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4 Benefits of Coaching in the Workplace (And Why It’s So Hard to Get Them)

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Find out why managers and organizations don’t always realize the benefits of coaching in the workplace—and what needs to change to ensure they do.
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Coaching in the workplace has many benefits for the coach, the person being coached, and the organization. The organization benefits from higher retention, higher level of engagement, and a deeper and more confident talent pool. The coach benefits from effective and productive employees. And the employee being coached benefits from rapid learning and a sense of belonging. 

But too often managers are hesitant to embrace their role as coach, preventing everyone from seeing these benefits. Why does this happen? In order to fully realize the benefits of coaching in the workplace, it’s essential to answer this question. 

 

 

Some of the reasons managers might hesitate to step into coaching include: 

  • Not taking the time to establish the coaching relationship
  • Not identifying the technical skills that team members need to learn 
  • Lacking the relational skills required to communicate effectively 
  • Not viewing discussions about company culture as coaching interactions 

 

Any one of these reasons can be enough for a manager to resist coaching. Below, I’ll share some advice on how to address each of these reasons and the benefits you can realize through effective coaching in the workplace.  

 

The benefit of taking time to establish the coaching relationship in the workplace: higher retention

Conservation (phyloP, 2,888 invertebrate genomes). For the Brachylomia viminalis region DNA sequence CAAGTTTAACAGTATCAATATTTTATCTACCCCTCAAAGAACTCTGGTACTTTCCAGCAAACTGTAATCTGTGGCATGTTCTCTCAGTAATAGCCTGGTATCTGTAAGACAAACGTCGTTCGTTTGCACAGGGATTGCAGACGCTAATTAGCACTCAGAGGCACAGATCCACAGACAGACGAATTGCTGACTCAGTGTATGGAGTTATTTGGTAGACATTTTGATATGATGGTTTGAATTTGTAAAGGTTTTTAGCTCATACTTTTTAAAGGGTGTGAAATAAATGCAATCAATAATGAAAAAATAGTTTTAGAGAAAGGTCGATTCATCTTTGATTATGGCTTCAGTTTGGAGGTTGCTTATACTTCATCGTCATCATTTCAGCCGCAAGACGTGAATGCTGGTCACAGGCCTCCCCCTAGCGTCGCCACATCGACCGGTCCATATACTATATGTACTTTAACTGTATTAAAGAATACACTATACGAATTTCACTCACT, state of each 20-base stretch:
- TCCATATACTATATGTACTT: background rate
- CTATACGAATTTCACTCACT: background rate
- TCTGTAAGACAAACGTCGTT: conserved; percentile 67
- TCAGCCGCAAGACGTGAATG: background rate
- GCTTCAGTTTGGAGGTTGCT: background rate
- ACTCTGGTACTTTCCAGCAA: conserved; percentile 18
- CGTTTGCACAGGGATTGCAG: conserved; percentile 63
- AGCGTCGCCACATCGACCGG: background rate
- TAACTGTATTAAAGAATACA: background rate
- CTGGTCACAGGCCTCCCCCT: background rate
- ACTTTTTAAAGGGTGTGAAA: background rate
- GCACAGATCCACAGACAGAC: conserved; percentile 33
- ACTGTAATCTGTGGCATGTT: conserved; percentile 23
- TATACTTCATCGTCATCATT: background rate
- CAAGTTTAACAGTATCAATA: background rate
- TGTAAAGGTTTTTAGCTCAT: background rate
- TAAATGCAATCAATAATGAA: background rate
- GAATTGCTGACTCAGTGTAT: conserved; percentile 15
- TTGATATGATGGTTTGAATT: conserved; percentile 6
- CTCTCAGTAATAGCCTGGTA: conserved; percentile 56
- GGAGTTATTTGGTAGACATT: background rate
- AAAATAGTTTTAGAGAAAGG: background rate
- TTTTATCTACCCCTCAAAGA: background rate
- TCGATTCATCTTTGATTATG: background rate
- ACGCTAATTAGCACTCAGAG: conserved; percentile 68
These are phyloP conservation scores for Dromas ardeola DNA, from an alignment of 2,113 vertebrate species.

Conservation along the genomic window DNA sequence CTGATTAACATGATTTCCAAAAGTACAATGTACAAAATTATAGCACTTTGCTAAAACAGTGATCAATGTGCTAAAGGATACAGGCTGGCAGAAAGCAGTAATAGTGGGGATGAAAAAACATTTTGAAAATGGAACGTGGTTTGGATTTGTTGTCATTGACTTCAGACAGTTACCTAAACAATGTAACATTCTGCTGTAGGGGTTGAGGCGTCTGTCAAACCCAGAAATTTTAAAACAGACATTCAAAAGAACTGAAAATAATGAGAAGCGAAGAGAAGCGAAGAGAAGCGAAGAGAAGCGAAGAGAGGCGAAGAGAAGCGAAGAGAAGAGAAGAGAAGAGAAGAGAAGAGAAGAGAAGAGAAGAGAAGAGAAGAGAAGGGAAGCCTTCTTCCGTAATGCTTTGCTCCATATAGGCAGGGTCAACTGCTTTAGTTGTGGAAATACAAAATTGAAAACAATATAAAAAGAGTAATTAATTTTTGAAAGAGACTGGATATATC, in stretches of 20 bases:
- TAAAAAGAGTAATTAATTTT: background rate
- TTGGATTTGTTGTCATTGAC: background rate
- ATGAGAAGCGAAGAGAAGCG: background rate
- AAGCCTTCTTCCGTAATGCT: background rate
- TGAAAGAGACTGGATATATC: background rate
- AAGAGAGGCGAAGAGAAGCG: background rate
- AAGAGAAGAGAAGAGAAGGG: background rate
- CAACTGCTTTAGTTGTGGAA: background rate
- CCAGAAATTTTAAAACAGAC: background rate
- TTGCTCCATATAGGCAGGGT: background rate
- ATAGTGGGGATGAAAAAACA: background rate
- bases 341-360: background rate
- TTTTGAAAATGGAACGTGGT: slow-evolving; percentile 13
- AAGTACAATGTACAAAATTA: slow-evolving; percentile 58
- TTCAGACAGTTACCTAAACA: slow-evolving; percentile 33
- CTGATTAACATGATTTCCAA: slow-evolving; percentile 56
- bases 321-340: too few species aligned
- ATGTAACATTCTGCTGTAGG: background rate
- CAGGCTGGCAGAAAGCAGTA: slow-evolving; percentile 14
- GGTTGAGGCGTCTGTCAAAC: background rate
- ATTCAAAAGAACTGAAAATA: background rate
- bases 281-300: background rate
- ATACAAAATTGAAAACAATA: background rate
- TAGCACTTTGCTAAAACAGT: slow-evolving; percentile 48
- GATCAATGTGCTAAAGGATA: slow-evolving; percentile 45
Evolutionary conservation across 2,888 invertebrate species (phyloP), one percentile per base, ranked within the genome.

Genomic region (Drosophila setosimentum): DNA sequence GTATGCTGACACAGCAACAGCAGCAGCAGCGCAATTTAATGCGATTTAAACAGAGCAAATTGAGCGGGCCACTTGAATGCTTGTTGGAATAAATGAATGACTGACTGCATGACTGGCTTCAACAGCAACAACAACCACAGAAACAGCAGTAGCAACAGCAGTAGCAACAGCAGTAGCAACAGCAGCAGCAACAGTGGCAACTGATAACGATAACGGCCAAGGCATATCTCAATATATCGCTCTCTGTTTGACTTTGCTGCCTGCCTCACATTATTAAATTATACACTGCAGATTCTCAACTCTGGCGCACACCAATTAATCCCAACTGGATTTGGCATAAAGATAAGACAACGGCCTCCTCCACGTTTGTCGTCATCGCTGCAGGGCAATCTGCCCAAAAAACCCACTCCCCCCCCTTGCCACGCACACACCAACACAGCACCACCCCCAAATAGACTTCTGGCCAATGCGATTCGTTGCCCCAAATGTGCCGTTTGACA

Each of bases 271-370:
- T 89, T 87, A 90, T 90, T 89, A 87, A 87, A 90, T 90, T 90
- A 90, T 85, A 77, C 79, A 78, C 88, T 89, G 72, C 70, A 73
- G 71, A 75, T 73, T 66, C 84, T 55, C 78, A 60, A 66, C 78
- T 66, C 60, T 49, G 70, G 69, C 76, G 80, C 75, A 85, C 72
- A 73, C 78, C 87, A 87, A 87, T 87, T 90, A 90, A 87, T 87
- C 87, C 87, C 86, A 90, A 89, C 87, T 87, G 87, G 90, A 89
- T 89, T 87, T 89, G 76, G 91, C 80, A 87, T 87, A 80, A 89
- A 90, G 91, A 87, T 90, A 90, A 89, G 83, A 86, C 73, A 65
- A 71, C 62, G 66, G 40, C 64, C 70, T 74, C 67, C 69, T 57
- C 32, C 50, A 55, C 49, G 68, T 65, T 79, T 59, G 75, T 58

Often, when a manager adds a new person to the team, they don’t set up the coaching relationship from the start. To establish a coaching relationship with new hires, managers should talk with them:

 

 

During this conversation, coaches should share their own answers to the above questions, too. When the coach and employee take the time to compare their answers to these questions, they have a far greater likelihood of identifying potential roadblocks to a productive coaching relationship. 

Pay particular attention to the first question about what matters most to them. Understanding the importance of motivation provides a healthy foundation for the coaching relationship to develop a high level of productivity and trust, and genuine sense of safety for the employee. 

 

The benefit of coaching on technical skill development in the workplace: higher engagement

I once worked with a client, a frontline manager, who struggled to develop the technical skills of her team because she had not taken the time to break down the five to ten skills that each team member needed to know. As a result, she struggled to be sure how best to develop and evaluate these skills in others. Understandably, she was hesitant to coach in this situation!  

Once she identified the essential skills to being technically competent and helped her employees build these skills, she gained confidence. Then she realized that coaching is not simply training someone to do something. Coaching is more about learning together. 

Managers and team members can share the responsibility for developing the skills needed to be successful. And when a manager and a member of their team develop technical skills together, both realize the benefits of coaching in the workplace.  

The team memberrealizes that their manager is truly invested in their professional development and feels empowered to have a say in their learning trajectory. The manager understands what each team member needs to know to be good at their job—and gets more excited about coaching. 

Technical coaching isn’t all about teaching. It’s also about learning together.